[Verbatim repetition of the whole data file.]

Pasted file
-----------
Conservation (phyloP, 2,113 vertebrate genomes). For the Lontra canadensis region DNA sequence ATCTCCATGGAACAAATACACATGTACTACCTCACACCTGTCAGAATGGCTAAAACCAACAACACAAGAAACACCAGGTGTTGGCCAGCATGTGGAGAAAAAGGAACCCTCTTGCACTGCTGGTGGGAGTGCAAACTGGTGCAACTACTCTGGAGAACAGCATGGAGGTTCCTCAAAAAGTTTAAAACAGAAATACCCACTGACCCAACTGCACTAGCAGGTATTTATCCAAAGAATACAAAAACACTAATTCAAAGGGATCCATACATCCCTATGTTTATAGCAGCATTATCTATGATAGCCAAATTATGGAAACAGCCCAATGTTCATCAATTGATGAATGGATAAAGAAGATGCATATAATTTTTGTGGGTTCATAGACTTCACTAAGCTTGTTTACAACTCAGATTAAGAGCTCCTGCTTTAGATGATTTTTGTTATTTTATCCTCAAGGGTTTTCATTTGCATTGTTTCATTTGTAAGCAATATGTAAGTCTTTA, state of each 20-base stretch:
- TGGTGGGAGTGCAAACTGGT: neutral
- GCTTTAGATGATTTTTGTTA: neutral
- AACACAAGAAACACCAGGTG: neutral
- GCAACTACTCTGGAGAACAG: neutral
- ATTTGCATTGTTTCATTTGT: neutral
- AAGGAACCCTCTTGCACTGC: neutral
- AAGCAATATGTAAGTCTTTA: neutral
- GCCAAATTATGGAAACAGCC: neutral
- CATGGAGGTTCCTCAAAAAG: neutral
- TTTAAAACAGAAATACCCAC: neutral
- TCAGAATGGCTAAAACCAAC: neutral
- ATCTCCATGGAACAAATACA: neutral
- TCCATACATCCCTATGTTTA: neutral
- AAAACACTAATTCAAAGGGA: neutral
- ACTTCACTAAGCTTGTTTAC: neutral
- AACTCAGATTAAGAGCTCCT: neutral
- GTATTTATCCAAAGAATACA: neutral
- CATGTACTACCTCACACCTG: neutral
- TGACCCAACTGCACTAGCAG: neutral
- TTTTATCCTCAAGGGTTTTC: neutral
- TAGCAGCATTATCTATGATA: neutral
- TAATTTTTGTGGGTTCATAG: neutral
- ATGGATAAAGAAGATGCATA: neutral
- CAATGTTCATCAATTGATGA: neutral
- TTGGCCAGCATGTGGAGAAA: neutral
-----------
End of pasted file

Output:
Conservation (phyloP, 2,113 vertebrate genomes). For the Lontra canadensis region DNA sequence ATCTCCATGGAACAAATACACATGTACTACCTCACACCTGTCAGAATGGCTAAAACCAACAACACAAGAAACACCAGGTGTTGGCCAGCATGTGGAGAAAAAGGAACCCTCTTGCACTGCTGGTGGGAGTGCAAACTGGTGCAACTACTCTGGAGAACAGCATGGAGGTTCCTCAAAAAGTTTAAAACAGAAATACCCACTGACCCAACTGCACTAGCAGGTATTTATCCAAAGAATACAAAAACACTAATTCAAAGGGATCCATACATCCCTATGTTTATAGCAGCATTATCTATGATAGCCAAATTATGGAAACAGCCCAATGTTCATCAATTGATGAATGGATAAAGAAGATGCATATAATTTTTGTGGGTTCATAGACTTCACTAAGCTTGTTTACAACTCAGATTAAGAGCTCCTGCTTTAGATGATTTTTGTTATTTTATCCTCAAGGGTTTTCATTTGCATTGTTTCATTTGTAAGCAATATGTAAGTCTTTA, state of each 20-base stretch:
- TGGTGGGAGTGCAAACTGGT: neutral
- GCTTTAGATGATTTTTGTTA: neutral
- AACACAAGAAACACCAGGTG: neutral
- GCAACTACTCTGGAGAACAG: neutral
- ATTTGCATTGTTTCATTTGT: neutral
- AAGGAACCCTCTTGCACTGC: neutral
- AAGCAATATGTAAGTCTTTA: neutral
- GCCAAATTATGGAAACAGCC: neutral
- CATGGAGGTTCCTCAAAAAG: neutral
- TTTAAAACAGAAATACCCAC: neutral
- TCAGAATGGCTAAAACCAAC: neutral
- ATCTCCATGGAACAAATACA: neutral
- TCCATACATCCCTATGTTTA: neutral
- AAAACACTAATTCAAAGGGA: neutral
- ACTTCACTAAGCTTGTTTAC: neutral
- AACTCAGATTAAGAGCTCCT: neutral
- GTATTTATCCAAAGAATACA: neutral
- CATGTACTACCTCACACCTG: neutral
- TGACCCAACTGCACTAGCAG: neutral
- TTTTATCCTCAAGGGTTTTC: neutral
- TAGCAGCATTATCTATGATA: neutral
- TAATTTTTGTGGGTTCATAG: neutral
- ATGGATAAAGAAGATGCATA: neutral
- CAATGTTCATCAATTGATGA: neutral
- TTGGCCAGCATGTGGAGAAA: neutral